Premier isn’t the only GPO getting on the GS1 train. Amerinet, Consorta, Healthtrust, Medassets and Novation have joined the GS1 Healthcare US group, and HealthPro and MedBuy, both in Canada, are participating in that country.
Broadening the base of GS1 supply-chain partners to include healthcare facilities dilutes, to some degree, the focus on counterfeit and diversion in the pharmaceutical supply chain. Another dilution will come from the inclusion of medical devices (where, in some cases, ID codes are embedded in the device itself—not on a package label). However, as Andrew van Ostrand, VP for policy for the Health Industry Distributors Assn. (Alexandria, VA), pointed out at the October meeting in Vienna, VA, “100% of HIDA members deal with drug-pedigree issues” because at least some of their products include pharmaceuticals, and, on average, 25% of their inventory contains some type of pharmaceutical. HIDA members primarily handle medical device distribution, and often, these devices come in a kit that includes a drug to be administered.
Serialized NDC (sNDC)
FDA’s January proposal for “serialized National Drug Codes” (sNDCs) follows through on orders from Congress contained in the FDA Amendments Act of 2007 (FDAAA), requiring the agency to develop a “standardized numerical identifier” system for drug tracking that is “harmonized” with international efforts. By choosing to incorporate NDCs, FDA is trying to settle a debate that has gone on since the early days of drug tracking development, where manufacturers disliked including NDCs in a tag (especially RFID tags), but wholesalers and retailers insisted on it to manage their internal inventory processes.
FDA’s proposal envisions the ten-digit NDC being combined with eight additional digits to provide unique identifiers for drug packages. Expiration dates and lot numbers are not included in the sNDC (but could be encoded within the eight added digits, if a manufacturer decided to do so). The sNDC, in turn, could be incorporated into the overall GTIN schema from GS1. “Use of sNDC is compatible with, and may be presented within, a serialized [GTIN],” says the proposal. However, the FDA proposal does not explicitly endorse the GS1 system.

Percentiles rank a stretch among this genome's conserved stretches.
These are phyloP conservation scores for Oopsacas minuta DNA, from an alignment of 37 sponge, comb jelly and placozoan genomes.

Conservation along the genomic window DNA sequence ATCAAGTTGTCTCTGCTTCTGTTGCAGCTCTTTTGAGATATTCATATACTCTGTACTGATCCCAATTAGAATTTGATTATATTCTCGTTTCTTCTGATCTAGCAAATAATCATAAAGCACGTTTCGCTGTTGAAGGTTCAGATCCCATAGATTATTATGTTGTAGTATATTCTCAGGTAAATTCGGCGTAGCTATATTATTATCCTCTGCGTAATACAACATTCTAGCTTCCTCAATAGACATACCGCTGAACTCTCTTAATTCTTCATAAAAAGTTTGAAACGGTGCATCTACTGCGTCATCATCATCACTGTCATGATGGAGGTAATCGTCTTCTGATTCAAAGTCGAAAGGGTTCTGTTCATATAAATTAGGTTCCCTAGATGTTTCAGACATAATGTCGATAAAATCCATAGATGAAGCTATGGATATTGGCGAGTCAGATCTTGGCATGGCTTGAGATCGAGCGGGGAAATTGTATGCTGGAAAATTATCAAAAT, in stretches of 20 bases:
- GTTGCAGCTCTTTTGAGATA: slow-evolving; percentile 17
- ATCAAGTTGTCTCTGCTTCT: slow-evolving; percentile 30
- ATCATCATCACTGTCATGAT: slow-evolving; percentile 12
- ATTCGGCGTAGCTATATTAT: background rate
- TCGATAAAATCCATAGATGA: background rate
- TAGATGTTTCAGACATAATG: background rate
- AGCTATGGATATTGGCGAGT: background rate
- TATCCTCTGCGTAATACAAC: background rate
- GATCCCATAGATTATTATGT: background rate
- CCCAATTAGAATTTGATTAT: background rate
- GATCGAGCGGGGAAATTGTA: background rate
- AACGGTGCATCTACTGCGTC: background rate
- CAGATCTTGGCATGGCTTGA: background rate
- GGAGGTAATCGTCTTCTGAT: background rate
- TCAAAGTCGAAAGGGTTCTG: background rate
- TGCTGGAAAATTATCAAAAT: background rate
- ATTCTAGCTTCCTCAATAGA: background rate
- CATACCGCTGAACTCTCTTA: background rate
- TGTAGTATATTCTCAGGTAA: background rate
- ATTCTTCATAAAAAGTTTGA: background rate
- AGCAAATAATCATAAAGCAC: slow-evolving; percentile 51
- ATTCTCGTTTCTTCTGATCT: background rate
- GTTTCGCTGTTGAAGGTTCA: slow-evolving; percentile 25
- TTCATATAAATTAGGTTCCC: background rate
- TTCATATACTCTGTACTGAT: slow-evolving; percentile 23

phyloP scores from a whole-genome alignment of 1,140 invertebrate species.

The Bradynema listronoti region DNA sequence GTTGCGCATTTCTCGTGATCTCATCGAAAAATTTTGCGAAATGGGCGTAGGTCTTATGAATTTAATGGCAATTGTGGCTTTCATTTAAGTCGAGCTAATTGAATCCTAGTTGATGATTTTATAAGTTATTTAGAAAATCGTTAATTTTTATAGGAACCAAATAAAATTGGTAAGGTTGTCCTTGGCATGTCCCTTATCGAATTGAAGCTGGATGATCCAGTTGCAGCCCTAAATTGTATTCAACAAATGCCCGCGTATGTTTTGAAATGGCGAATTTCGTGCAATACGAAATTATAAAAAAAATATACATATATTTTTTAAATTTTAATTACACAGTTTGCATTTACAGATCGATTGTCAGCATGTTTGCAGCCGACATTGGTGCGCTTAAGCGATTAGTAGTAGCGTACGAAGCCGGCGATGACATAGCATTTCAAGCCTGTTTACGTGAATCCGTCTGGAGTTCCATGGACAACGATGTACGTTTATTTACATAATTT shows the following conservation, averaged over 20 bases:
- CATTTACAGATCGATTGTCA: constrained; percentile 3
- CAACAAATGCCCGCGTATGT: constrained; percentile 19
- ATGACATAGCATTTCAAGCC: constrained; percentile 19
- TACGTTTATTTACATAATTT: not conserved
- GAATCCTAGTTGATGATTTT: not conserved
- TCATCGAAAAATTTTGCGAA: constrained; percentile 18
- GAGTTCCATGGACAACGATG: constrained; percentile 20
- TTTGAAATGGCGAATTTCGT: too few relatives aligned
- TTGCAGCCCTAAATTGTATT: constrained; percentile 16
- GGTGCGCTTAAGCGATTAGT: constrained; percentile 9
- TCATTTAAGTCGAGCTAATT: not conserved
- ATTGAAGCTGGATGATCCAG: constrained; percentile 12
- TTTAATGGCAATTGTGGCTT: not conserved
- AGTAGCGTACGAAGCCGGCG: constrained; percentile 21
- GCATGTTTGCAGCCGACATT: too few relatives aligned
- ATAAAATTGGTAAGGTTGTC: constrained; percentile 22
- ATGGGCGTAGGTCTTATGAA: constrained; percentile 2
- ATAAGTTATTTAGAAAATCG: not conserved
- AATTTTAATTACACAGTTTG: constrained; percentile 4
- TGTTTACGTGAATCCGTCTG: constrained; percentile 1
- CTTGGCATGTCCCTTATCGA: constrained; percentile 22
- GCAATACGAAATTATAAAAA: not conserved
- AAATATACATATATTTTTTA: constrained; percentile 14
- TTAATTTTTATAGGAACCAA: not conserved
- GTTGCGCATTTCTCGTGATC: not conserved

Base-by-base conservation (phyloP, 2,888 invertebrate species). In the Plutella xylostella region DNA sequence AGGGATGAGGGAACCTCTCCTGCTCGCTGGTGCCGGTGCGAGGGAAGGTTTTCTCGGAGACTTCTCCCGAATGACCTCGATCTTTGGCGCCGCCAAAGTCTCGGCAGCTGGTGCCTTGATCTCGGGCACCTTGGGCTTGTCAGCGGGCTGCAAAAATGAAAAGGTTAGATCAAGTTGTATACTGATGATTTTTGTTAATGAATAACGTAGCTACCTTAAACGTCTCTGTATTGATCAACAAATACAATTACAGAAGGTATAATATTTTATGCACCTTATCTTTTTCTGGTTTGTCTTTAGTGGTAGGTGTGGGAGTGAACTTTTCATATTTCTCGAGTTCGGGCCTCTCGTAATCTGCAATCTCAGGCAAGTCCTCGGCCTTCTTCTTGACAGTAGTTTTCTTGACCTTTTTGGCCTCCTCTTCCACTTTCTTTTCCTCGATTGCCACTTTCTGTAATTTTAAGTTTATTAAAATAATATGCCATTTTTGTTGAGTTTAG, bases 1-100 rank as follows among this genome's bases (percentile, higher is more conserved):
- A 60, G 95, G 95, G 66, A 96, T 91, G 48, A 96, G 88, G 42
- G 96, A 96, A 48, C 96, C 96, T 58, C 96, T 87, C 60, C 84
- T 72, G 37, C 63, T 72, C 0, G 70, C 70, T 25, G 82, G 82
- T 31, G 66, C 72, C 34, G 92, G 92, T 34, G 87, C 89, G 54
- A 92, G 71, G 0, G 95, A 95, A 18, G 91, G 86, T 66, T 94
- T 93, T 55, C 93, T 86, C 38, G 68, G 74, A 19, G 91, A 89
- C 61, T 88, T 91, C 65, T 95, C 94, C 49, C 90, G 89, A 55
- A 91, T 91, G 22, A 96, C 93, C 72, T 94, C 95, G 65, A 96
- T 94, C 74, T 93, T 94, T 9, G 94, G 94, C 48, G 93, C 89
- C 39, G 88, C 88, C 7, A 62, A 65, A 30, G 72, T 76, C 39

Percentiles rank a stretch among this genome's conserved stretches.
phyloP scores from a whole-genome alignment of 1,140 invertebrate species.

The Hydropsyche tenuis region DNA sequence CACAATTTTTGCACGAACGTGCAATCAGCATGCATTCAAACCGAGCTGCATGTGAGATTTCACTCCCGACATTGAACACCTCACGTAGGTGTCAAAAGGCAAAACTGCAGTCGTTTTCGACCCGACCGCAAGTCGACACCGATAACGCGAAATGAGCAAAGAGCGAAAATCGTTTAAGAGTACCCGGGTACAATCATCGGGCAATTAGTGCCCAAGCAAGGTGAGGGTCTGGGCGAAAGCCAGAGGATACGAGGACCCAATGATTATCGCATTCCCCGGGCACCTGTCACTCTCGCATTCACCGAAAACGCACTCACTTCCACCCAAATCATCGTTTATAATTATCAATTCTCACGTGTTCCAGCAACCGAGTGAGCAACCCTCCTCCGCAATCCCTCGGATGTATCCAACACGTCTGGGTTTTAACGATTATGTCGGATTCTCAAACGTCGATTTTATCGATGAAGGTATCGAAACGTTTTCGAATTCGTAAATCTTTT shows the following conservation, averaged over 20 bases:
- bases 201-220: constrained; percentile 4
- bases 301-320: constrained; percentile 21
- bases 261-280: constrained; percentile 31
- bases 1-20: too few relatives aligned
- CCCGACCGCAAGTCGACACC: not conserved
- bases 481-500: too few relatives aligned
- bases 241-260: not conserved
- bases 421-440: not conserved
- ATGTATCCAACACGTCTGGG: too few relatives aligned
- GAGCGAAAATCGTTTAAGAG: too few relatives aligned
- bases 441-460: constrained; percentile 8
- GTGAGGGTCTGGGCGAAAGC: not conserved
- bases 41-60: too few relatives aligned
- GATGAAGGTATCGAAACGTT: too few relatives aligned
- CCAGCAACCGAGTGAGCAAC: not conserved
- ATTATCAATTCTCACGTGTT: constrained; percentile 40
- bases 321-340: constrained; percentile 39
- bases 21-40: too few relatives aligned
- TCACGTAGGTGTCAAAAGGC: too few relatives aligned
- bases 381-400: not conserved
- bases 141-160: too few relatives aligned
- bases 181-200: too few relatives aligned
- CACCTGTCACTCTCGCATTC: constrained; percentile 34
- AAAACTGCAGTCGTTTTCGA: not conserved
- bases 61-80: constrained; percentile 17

Blood products, generally speaking, do not use the NDC system for identification; FDA says that the existing International Soc. for Blood Transfusion (ISBT 128) scheme may prove acceptable.
The European Commission announcements are more focused on anti-counterfeiting, with the added complexity of allowing for repackaging for the so-called parallel trade that goes on among EC members, whereby drugs initially sold at one price in one country are exported, repackaged and sold for another in another country. The EC proposal specifies that authentication is established by “assessing overt, covert or forensic devices,” that the system “identify individual packs” (which pretty much mandates a serialization process), and that the recipient “verify whether the outer packaging has been tampered with.” In cases of repackaging, the new package should have features that are “equivalent” to the original protection.
On the private-industry side, the European Federation of Pharmaceutical Industries Assn (Efpia) remains on the verge of issuing an RFP for a comprehensive pilot of serialized pharmaceutical packaging moving through a supply chain to a point of dispensing. The project was to have been started by the end of last year, but at presstime, the RFP is still absent.
Cloud computing comes to pharma
For as much industry participation and planning work going on in the industry today, GTIN and GLN are fairly straightforward technically. Everyone agrees on numbering conventions for the various “G” items, converts their internal reporting and recording processes to handle the codes, and works through the communication issues and exceptions.
The technical issues are more knotty for how these data are to be stored and then made available to supply chain participants. It is one thing for a manufacturer to set up a reporting process for its direct trading partners; it is another to set up a universal data “pool” (the term GS1 uses) whereby any customer or entity can look up product data and verify the accuracy and integrity of a product.
GS1 has set up 1Sync, a data pool for GS1 members in most of the industrialized world; GHX (Louisville, CO), a private company owned by a group of healthcare products suppliers (including J&J, Covidien, Abbott, each of the Big Three wholesalers, and many equipment suppliers) is in the process of setting up another.
Successful use of data pools requires a standardized “Discovery Service” (as GS1 has labeled it) to allow queries to be routed to where they are needed. The overall system (which GS1 is still in the process of defining) shares the attributes of what is coming to be called “cloud computing,” where both data and applications reside in diffuse networks of servers, and information is shared as needed and permitted.
“There is a problem arising in smaller companies being able to manage the IT duties of these processes,” says Axway’s Fowler. “We provide our technology in a SaaS (software as a service) version, which helps the IT departments of smaller manufacturers, but there’s still fair amount of effort to work with these technologies.” The emphasis is changing from compliance with state-level pedigree rules to providing GS1-compliant data to trading partners that require it.